Ms. Christina Jennings: In our final recommendations that we made to the Ministers’ Film and Television Advisory Panel that I was chairing—basically, there used to be a system in Ontario where you got the tax credit 85% as filed, leaving the last 15%. That got the money into the hands of the producer. What I like to say is, the bottom line is that it gets the money on the screen, as opposed to it being part of a bank’s profit, to be really candid.

Again, for all of us—that’s the small producers and the large producers—if we’re going to get a tax credit, let’s get it into our hands faster. Just get it in, because we’ll be able to spend it, onscreen or on these COVID-19 costs or whatever the new methods are. That was one of the main recommendations of our report.

Mr. Peter Tabuns: The other thing that occurs to me is that—

The Chair (Mr. Amarjot Sandhu): Three minutes.

Mr. Peter Tabuns: —you do a lot of domestic work, but you’re also competing for service industry dollars. Who are the main competitors out there right now who are ahead of us in getting production safely back on track?

Ms. Christina Jennings: Well, Iceland and New Zealand are both back.

We are about to start shooting in Newfoundland on July 12. I think we’ll be the first prime-time series in Canada to get back up. Shaftesbury has had to hire medical consultants now to advise us on every single aspect of our business—because suddenly it’s all medical.

Again, I worry for the smaller Ontario companies, how they’re ever going to be able to navigate this and afford this world.

It looks like Hudson & Rex will be our first show out, around July 12, but it’s a whole new world. The way we shoot is going to be so different. I could take you through it. It’s going to be quite remarkable. Chris said back to me what I said in my speeches: “Can you imagine? We’re all going to be there with masks, and there are our actors standing there unprotected.” It is really going to be a sea change in how we make our shows.

I’m very excited because Canada and Ontario have always been so innovative. We’ve always had smaller crews who’ve got that can-do attitude. We can get in and make it cheaper and just as well as the Americans. I think we’re going to rise to this occasion, but it will be an interesting time. With each show, we’ll learn something.

Mr. Peter Tabuns: Yes, of that I have no doubt at all.

What is happening with the American jurisdictions that you’re competing with? Are they moving ahead in the way that New Zealand or Iceland are? Are there any moves happening there?

The Chair (Mr. Amarjot Sandhu): One minute.

Ms. Christina Jennings: Yes.

They are behind us, for sure. If you look at Netflix and all the big studios, they’re not coming into Toronto, for example, as quickly as we’re getting back to work. They’re going to be coming back in maybe later in the fall. Again, I’m not completely clear on which states are ahead. California is opened up now, but I think we’re probably about level with the Americans.

Mr. Peter Tabuns: It’s important for us to at least be level.

Ms. Christina Jennings: Yes.

Mr. Peter Tabuns: We don’t want a lot of production going back down there, without a doubt.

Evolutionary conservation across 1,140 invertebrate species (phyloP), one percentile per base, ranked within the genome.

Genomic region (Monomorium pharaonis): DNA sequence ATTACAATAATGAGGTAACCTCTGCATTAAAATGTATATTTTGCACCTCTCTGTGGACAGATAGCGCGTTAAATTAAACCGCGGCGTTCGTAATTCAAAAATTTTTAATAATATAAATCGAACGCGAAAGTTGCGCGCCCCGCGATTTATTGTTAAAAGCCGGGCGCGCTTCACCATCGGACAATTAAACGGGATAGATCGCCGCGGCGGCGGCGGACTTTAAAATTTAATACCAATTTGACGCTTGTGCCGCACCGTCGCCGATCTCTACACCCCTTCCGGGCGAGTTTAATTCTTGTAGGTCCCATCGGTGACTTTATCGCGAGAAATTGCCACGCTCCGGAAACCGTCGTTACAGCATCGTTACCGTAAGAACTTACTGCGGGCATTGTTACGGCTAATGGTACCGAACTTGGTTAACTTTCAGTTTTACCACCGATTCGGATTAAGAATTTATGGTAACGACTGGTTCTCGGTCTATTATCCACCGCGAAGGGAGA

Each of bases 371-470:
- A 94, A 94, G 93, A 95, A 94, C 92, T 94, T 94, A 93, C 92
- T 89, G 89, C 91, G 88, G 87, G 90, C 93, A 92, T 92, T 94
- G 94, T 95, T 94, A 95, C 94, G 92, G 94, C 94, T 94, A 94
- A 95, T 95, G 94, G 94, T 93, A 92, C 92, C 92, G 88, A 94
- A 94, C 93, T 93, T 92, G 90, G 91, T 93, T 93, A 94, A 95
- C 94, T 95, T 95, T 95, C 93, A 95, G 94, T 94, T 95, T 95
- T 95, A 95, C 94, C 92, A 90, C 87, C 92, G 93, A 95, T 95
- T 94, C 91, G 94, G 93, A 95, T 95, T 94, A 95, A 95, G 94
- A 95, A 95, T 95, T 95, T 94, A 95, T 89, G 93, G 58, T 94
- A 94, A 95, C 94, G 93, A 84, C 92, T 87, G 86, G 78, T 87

I think those are the questions I have for the moment.

Thank you, all three of you, very much. It has really been very useful.

The Chair (Mr. Amarjot Sandhu): Now we’ll move to the independent members again. MPP Hunter.

Ms. Mitzie Hunter: I also want to say thank you to all of the presenters for the exciting work that you do. You’re such a big part of Ontario’s cultural scene and, frankly, I believe the soul of our communities in how people come together in this pandemic. It has really affected your industries in very significant ways, and you’ve made that very clear today—not just those who we see on the stage or in front of the camera, but all of the other talent that is behind the scenes that make it work.

I’m just wondering if you could speak to the industry pipeline and young people, and how you believe they are being affected by what is happening with respect to COVID-19. I know that the arts and cultural scene is one which is an important training ground for young people and for young talent, whether they stay in the industry or not. Oftentimes, this is where they get jobs—summer jobs and part-time jobs as well.

Did you want to start, Christina?

Ms. Christina Jennings: Again, I think of things like low-budget feature films or Web series, which are usually made for just hundreds of thousands of dollars. That’s where we all get our start; I did, on those tiny no-budget shows. My great fear right now is that those opportunities aren’t going to be there to bring along the next generation of talent. Places like the Canadian Film Centre—it has not got programs running right now. I do worry that a lot of opportunities are going to be closed off for young people.

I still believe this is a fantastic industry for people to literally get in the front door and work their way up. So that would be my worry—that the smaller productions are really going to get hurt over this period.

Mr. Chris Kennedy: If I could jump in, from the more Ontario Arts Council-minded stuff—I also came up as a young person through community organizations and arts organizations that were supported by the Ontario Arts Council. It’s a nurturing environment for young people. One of the things that we’re seeing is that with COVID-19, a lot of the inequities that have been part of the province for a long period of time have come to the fore—whether it’s rent relief for young people or older people, whether it’s appropriate pay, whether it’s racism. All of these things are holding a lot of our young people back. I think we have to keep that in mind—that it’s not about people not being able to do stuff because they’re incapable; there’s actually systemic pressure against them getting to a certain level.